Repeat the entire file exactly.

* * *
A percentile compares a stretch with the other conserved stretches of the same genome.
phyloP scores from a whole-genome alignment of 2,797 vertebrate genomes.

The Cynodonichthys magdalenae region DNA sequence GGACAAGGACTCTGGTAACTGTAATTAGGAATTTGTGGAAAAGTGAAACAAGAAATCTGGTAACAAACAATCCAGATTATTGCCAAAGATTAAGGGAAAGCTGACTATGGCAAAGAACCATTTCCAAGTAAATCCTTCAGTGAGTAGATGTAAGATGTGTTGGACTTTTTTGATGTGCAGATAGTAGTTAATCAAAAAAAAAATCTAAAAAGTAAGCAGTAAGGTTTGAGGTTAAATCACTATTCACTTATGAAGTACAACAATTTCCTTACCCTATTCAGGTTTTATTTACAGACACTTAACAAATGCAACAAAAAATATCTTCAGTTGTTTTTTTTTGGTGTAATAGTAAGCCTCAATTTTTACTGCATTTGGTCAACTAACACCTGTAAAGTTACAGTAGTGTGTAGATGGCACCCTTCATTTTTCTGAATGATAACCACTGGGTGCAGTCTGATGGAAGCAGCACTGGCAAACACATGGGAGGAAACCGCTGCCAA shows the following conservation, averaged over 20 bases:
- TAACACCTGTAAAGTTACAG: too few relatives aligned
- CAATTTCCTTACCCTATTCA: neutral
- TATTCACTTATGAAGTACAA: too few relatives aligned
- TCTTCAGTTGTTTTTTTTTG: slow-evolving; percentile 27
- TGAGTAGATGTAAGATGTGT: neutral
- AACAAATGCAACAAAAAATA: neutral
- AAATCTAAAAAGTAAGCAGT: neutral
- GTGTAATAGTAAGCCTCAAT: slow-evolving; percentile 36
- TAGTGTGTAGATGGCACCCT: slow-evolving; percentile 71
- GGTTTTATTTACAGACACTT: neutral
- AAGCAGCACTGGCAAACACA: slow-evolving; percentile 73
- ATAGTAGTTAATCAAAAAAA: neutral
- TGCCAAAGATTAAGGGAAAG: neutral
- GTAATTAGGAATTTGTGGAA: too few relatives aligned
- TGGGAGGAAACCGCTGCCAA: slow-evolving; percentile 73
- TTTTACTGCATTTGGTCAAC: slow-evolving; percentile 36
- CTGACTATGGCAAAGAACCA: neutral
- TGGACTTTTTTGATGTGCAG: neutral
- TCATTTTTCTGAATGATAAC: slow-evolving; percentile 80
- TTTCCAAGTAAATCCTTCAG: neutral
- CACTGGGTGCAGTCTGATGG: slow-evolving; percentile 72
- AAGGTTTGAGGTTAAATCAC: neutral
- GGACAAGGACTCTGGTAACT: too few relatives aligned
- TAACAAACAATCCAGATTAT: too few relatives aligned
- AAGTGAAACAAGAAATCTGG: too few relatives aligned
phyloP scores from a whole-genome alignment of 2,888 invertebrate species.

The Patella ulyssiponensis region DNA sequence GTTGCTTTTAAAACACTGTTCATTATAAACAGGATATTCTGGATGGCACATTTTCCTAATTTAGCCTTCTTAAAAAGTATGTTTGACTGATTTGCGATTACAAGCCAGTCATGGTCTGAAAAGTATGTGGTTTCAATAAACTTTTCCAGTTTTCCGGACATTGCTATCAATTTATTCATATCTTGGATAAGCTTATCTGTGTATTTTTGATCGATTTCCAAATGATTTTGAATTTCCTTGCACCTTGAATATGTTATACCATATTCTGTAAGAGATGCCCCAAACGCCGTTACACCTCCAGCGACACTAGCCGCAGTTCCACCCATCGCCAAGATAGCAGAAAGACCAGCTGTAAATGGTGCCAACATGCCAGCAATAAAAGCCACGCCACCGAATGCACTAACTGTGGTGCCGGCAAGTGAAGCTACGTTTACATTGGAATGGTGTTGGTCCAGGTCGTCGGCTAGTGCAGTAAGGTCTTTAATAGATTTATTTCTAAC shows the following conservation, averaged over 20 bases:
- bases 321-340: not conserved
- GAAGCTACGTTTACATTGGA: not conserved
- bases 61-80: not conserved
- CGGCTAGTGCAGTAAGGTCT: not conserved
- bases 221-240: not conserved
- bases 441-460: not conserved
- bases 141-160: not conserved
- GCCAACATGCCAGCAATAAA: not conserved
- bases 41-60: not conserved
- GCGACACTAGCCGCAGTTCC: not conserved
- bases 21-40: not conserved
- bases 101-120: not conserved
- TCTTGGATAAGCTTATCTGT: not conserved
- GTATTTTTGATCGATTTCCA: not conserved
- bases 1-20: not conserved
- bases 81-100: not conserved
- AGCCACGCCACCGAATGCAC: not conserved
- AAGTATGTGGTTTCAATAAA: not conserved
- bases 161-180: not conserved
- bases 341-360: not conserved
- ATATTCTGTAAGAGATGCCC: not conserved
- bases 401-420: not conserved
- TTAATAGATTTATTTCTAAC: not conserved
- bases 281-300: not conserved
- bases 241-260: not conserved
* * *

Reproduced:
A percentile compares a stretch with the other conserved stretches of the same genome.
phyloP scores from a whole-genome alignment of 2,797 vertebrate genomes.

The Cynodonichthys magdalenae region DNA sequence GGACAAGGACTCTGGTAACTGTAATTAGGAATTTGTGGAAAAGTGAAACAAGAAATCTGGTAACAAACAATCCAGATTATTGCCAAAGATTAAGGGAAAGCTGACTATGGCAAAGAACCATTTCCAAGTAAATCCTTCAGTGAGTAGATGTAAGATGTGTTGGACTTTTTTGATGTGCAGATAGTAGTTAATCAAAAAAAAAATCTAAAAAGTAAGCAGTAAGGTTTGAGGTTAAATCACTATTCACTTATGAAGTACAACAATTTCCTTACCCTATTCAGGTTTTATTTACAGACACTTAACAAATGCAACAAAAAATATCTTCAGTTGTTTTTTTTTGGTGTAATAGTAAGCCTCAATTTTTACTGCATTTGGTCAACTAACACCTGTAAAGTTACAGTAGTGTGTAGATGGCACCCTTCATTTTTCTGAATGATAACCACTGGGTGCAGTCTGATGGAAGCAGCACTGGCAAACACATGGGAGGAAACCGCTGCCAA shows the following conservation, averaged over 20 bases:
- TAACACCTGTAAAGTTACAG: too few relatives aligned
- CAATTTCCTTACCCTATTCA: neutral
- TATTCACTTATGAAGTACAA: too few relatives aligned
- TCTTCAGTTGTTTTTTTTTG: slow-evolving; percentile 27
- TGAGTAGATGTAAGATGTGT: neutral
- AACAAATGCAACAAAAAATA: neutral
- AAATCTAAAAAGTAAGCAGT: neutral
- GTGTAATAGTAAGCCTCAAT: slow-evolving; percentile 36
- TAGTGTGTAGATGGCACCCT: slow-evolving; percentile 71
- GGTTTTATTTACAGACACTT: neutral
- AAGCAGCACTGGCAAACACA: slow-evolving; percentile 73
- ATAGTAGTTAATCAAAAAAA: neutral
- TGCCAAAGATTAAGGGAAAG: neutral
- GTAATTAGGAATTTGTGGAA: too few relatives aligned
- TGGGAGGAAACCGCTGCCAA: slow-evolving; percentile 73
- TTTTACTGCATTTGGTCAAC: slow-evolving; percentile 36
- CTGACTATGGCAAAGAACCA: neutral
- TGGACTTTTTTGATGTGCAG: neutral
- TCATTTTTCTGAATGATAAC: slow-evolving; percentile 80
- TTTCCAAGTAAATCCTTCAG: neutral
- CACTGGGTGCAGTCTGATGG: slow-evolving; percentile 72
- AAGGTTTGAGGTTAAATCAC: neutral
- GGACAAGGACTCTGGTAACT: too few relatives aligned
- TAACAAACAATCCAGATTAT: too few relatives aligned
- AAGTGAAACAAGAAATCTGG: too few relatives aligned
phyloP scores from a whole-genome alignment of 2,888 invertebrate species.

The Patella ulyssiponensis region DNA sequence GTTGCTTTTAAAACACTGTTCATTATAAACAGGATATTCTGGATGGCACATTTTCCTAATTTAGCCTTCTTAAAAAGTATGTTTGACTGATTTGCGATTACAAGCCAGTCATGGTCTGAAAAGTATGTGGTTTCAATAAACTTTTCCAGTTTTCCGGACATTGCTATCAATTTATTCATATCTTGGATAAGCTTATCTGTGTATTTTTGATCGATTTCCAAATGATTTTGAATTTCCTTGCACCTTGAATATGTTATACCATATTCTGTAAGAGATGCCCCAAACGCCGTTACACCTCCAGCGACACTAGCCGCAGTTCCACCCATCGCCAAGATAGCAGAAAGACCAGCTGTAAATGGTGCCAACATGCCAGCAATAAAAGCCACGCCACCGAATGCACTAACTGTGGTGCCGGCAAGTGAAGCTACGTTTACATTGGAATGGTGTTGGTCCAGGTCGTCGGCTAGTGCAGTAAGGTCTTTAATAGATTTATTTCTAAC shows the following conservation, averaged over 20 bases:
- bases 321-340: not conserved
- GAAGCTACGTTTACATTGGA: not conserved
- bases 61-80: not conserved
- CGGCTAGTGCAGTAAGGTCT: not conserved
- bases 221-240: not conserved
- bases 441-460: not conserved
- bases 141-160: not conserved
- GCCAACATGCCAGCAATAAA: not conserved
- bases 41-60: not conserved
- GCGACACTAGCCGCAGTTCC: not conserved
- bases 21-40: not conserved
- bases 101-120: not conserved
- TCTTGGATAAGCTTATCTGT: not conserved
- GTATTTTTGATCGATTTCCA: not conserved
- bases 1-20: not conserved
- bases 81-100: not conserved
- AGCCACGCCACCGAATGCAC: not conserved
- AAGTATGTGGTTTCAATAAA: not conserved
- bases 161-180: not conserved
- bases 341-360: not conserved
- ATATTCTGTAAGAGATGCCC: not conserved
- bases 401-420: not conserved
- TTAATAGATTTATTTCTAAC: not conserved
- bases 281-300: not conserved
- bases 241-260: not conserved